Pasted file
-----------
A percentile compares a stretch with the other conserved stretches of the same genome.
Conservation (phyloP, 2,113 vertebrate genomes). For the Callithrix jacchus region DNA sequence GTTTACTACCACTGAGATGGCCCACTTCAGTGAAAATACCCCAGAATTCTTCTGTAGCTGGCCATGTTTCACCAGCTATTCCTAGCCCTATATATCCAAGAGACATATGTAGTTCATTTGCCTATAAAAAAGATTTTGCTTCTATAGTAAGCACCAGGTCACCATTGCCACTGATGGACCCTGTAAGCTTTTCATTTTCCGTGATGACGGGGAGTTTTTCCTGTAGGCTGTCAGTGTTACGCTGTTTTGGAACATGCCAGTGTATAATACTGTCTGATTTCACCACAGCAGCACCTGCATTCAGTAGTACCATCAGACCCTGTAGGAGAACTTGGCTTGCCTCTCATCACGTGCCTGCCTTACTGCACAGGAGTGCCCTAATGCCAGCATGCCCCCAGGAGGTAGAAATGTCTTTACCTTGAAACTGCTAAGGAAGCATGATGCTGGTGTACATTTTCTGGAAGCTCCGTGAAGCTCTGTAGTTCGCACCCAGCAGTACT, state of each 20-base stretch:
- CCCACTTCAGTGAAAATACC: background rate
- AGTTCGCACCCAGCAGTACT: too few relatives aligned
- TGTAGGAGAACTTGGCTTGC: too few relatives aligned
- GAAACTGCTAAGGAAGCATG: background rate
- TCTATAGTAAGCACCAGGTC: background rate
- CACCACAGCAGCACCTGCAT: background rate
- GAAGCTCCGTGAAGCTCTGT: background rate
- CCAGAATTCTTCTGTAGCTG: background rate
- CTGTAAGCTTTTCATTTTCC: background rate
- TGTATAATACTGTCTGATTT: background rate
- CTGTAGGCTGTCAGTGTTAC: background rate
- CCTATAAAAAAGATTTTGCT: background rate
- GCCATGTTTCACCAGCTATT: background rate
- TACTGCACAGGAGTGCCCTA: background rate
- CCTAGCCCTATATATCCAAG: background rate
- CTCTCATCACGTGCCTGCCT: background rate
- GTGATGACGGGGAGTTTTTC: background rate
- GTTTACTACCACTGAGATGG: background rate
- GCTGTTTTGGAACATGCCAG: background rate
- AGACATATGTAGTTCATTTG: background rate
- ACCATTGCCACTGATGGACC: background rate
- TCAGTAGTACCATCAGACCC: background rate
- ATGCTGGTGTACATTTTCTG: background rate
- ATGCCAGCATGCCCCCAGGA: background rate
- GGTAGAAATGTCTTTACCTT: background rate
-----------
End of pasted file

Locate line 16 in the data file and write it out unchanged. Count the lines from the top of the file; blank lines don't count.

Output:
- TACTGCACAGGAGTGCCCTA: background rate